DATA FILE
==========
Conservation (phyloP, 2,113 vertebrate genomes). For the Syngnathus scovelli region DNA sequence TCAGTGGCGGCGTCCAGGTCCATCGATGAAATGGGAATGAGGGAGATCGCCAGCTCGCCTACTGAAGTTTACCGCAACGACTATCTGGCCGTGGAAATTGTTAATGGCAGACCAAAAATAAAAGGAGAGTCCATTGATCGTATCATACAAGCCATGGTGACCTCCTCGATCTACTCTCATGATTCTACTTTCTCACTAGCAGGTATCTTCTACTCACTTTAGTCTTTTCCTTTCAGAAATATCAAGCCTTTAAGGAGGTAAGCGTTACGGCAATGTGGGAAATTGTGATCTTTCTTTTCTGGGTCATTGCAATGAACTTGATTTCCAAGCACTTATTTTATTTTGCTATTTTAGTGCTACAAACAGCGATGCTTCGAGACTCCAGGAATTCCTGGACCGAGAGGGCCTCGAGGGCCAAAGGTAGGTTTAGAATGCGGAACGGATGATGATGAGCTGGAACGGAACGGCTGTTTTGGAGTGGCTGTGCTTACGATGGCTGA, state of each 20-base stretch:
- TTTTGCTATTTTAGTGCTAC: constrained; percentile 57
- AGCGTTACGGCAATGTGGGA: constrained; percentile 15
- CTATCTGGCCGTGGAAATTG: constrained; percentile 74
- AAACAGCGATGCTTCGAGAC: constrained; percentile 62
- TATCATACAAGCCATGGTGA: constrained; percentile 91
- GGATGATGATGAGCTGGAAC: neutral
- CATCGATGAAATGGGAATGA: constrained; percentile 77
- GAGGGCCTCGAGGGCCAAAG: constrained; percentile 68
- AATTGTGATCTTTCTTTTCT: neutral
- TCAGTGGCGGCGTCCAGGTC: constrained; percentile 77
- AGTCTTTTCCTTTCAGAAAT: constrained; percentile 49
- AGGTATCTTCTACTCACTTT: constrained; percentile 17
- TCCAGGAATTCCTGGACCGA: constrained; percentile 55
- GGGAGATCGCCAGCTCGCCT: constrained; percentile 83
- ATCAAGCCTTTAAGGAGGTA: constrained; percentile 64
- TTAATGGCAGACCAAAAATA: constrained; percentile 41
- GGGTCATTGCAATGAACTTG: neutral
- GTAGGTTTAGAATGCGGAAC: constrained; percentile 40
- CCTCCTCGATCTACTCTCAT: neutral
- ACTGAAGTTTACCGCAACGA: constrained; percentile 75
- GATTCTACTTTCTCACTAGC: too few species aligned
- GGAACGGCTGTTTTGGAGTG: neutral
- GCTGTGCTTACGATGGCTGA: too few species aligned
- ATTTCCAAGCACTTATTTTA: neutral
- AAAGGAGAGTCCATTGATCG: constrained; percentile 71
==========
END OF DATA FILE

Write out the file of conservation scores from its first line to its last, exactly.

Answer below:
Conservation (phyloP, 2,113 vertebrate genomes). For the Syngnathus scovelli region DNA sequence TCAGTGGCGGCGTCCAGGTCCATCGATGAAATGGGAATGAGGGAGATCGCCAGCTCGCCTACTGAAGTTTACCGCAACGACTATCTGGCCGTGGAAATTGTTAATGGCAGACCAAAAATAAAAGGAGAGTCCATTGATCGTATCATACAAGCCATGGTGACCTCCTCGATCTACTCTCATGATTCTACTTTCTCACTAGCAGGTATCTTCTACTCACTTTAGTCTTTTCCTTTCAGAAATATCAAGCCTTTAAGGAGGTAAGCGTTACGGCAATGTGGGAAATTGTGATCTTTCTTTTCTGGGTCATTGCAATGAACTTGATTTCCAAGCACTTATTTTATTTTGCTATTTTAGTGCTACAAACAGCGATGCTTCGAGACTCCAGGAATTCCTGGACCGAGAGGGCCTCGAGGGCCAAAGGTAGGTTTAGAATGCGGAACGGATGATGATGAGCTGGAACGGAACGGCTGTTTTGGAGTGGCTGTGCTTACGATGGCTGA, state of each 20-base stretch:
- TTTTGCTATTTTAGTGCTAC: constrained; percentile 57
- AGCGTTACGGCAATGTGGGA: constrained; percentile 15
- CTATCTGGCCGTGGAAATTG: constrained; percentile 74
- AAACAGCGATGCTTCGAGAC: constrained; percentile 62
- TATCATACAAGCCATGGTGA: constrained; percentile 91
- GGATGATGATGAGCTGGAAC: neutral
- CATCGATGAAATGGGAATGA: constrained; percentile 77
- GAGGGCCTCGAGGGCCAAAG: constrained; percentile 68
- AATTGTGATCTTTCTTTTCT: neutral
- TCAGTGGCGGCGTCCAGGTC: constrained; percentile 77
- AGTCTTTTCCTTTCAGAAAT: constrained; percentile 49
- AGGTATCTTCTACTCACTTT: constrained; percentile 17
- TCCAGGAATTCCTGGACCGA: constrained; percentile 55
- GGGAGATCGCCAGCTCGCCT: constrained; percentile 83
- ATCAAGCCTTTAAGGAGGTA: constrained; percentile 64
- TTAATGGCAGACCAAAAATA: constrained; percentile 41
- GGGTCATTGCAATGAACTTG: neutral
- GTAGGTTTAGAATGCGGAAC: constrained; percentile 40
- CCTCCTCGATCTACTCTCAT: neutral
- ACTGAAGTTTACCGCAACGA: constrained; percentile 75
- GATTCTACTTTCTCACTAGC: too few species aligned
- GGAACGGCTGTTTTGGAGTG: neutral
- GCTGTGCTTACGATGGCTGA: too few species aligned
- ATTTCCAAGCACTTATTTTA: neutral
- AAAGGAGAGTCCATTGATCG: constrained; percentile 71